Good life under siege at SAS

Good life under siege at SAS

Good life under siege at SAS

A tour of its carefully tended, 300-acre corporate campus here leaves little doubt why surveys, year after year, rate the SAS Institute, the world’s largest private software company, among the best places to work.

There is the subsidised day care and preschool. There are the four company doctors and the dozen nurses who provide free primary care. The recreational amenities include basketball and racquetball courts, a swimming pool, exercise rooms and 40 miles of running and biking trails. There is a meditation garden, as well as on-site haircuts, manicures, and jewellry repair. Employees are encouraged to work 35-hour weeks.

Academics have studied the company’s benefit-enhanced corporate culture as a model for nurturing creativity and loyalty among engineers and other workers. Six years ago, in a report on “60 Minutes,” Morley Safer called working at SAS “the good life.”

But that good life is under threat today as never before. SAS’s specialty, a lucrative niche called business intelligence software, is becoming mainstream. Free, open-source alternatives to some of the company’s products are increasingly popular. On the other end of the spectrum, the heavyweights of the software industry—Oracle, SAP, Microsoft and, especially, IBM—are plunging in and investing billions of dollars.

Credit card companies, for example, use SAS to detect unusual buying patterns in real time, and to spot potentially fraudulent charges. Giant retail chains use SAS to tailor pricing and product offerings down to the store level. Telecommunications companies use SAS to identify the few thousand customers, among millions, most likely to switch to another cellphone carrier, and to aim marketing at them. SAS software is also used to parse sensor signals from North Sea oil rigs, combined with weather and structural data, to predict failure of parts before it happens. Of the 100 largest companies worldwide, 92 use SAS software.

But as the stream of companies’ collected data turns into a torrent, SAS and other software companies are trying to find new ways to harness it. The information is generated not only by computerised systems for tracking operations, customers and sales. It also comes from new data sources like Web site visits, social network chatter and public records accessible over the Internet, as well as genome sequences, sensor signals and surveillance tapes, all in digital form.

This data explosion, experts say, is an untapped asset at most companies, which lack the tools and skills to exploit it. Yet the long-range potential, they say, is to use this data for far more fine-grained analysis of markets, customer behaviour and operations, making business more of a science and less a seat-of-the-pants art.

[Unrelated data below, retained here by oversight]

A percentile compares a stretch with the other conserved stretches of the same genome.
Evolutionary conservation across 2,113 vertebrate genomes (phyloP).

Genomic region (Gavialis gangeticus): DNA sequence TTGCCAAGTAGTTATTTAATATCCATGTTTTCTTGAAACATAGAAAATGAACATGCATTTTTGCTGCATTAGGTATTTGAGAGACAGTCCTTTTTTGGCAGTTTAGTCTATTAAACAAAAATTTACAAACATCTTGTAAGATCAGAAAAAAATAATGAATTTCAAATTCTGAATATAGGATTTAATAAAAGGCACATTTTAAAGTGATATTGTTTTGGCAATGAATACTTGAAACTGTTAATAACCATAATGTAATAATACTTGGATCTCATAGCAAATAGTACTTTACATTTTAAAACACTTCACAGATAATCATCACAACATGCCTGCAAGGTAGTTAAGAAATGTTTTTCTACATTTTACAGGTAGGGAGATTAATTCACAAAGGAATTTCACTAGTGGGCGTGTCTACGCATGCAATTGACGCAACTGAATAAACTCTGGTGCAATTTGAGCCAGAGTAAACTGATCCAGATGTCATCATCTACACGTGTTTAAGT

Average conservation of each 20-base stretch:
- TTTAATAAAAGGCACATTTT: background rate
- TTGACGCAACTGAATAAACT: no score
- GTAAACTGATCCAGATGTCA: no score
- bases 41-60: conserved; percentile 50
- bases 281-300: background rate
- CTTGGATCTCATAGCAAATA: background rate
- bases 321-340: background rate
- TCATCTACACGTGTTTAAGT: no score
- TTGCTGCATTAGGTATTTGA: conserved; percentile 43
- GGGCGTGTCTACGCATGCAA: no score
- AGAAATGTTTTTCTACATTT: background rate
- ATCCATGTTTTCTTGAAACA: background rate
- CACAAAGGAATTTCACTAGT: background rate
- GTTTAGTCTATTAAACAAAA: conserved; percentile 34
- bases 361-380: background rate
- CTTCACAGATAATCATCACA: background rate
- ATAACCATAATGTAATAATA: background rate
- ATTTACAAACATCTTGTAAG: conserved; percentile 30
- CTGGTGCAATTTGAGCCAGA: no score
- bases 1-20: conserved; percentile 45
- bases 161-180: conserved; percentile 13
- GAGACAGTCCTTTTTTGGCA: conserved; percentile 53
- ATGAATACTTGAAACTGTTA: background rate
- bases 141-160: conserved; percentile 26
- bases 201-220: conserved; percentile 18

“Now, the data is available so business can move toward evidence-based decision-making,” says Erik Brynjolfsson, an economist and director of the Centre for Digital Business at the Massachusetts Institute of Technology. “This market is a huge opportunity.” Indeed, no one underestimates SAS’s technical prowess. The big question is whether the company’s seemingly pampered culture can embrace the higher-octane institutional metabolism that it will need to succeed.

The company traces its roots to a time when computing was costly and for the few. Originally called Statistical Analysis System, it was founded in 1976 by Goodnight and three colleagues from the agricultural statistics department at North Carolina State University. Its techniques were initially used to calculate the intricacies of soil, weather, seed varieties and other factors to improve crop yields.

“That was pretty much an ‘aha’ moment for us, that it was time to expand beyond the university,” Goodnight recalls. “It was a little scary, cutting the academic umbilical cord. But I was convinced we could do it.”

He and his colleagues at SAS developed their own programming language and software tools, and designed them for eggheads like themselves. Users were analysts with PhD’s, working with programmers and employed by the largest companies at the forefront of using computing in their businesses, including banks, national retailers, insurers and drug companies.

SAS invested heavily in research and development, and even today allocates 22 percent of the company’s revenue to research. The formula has paid off in steady growth, year after year. Revenue reached $2.26 billion in 2008, up from $1.34 billion five years earlier.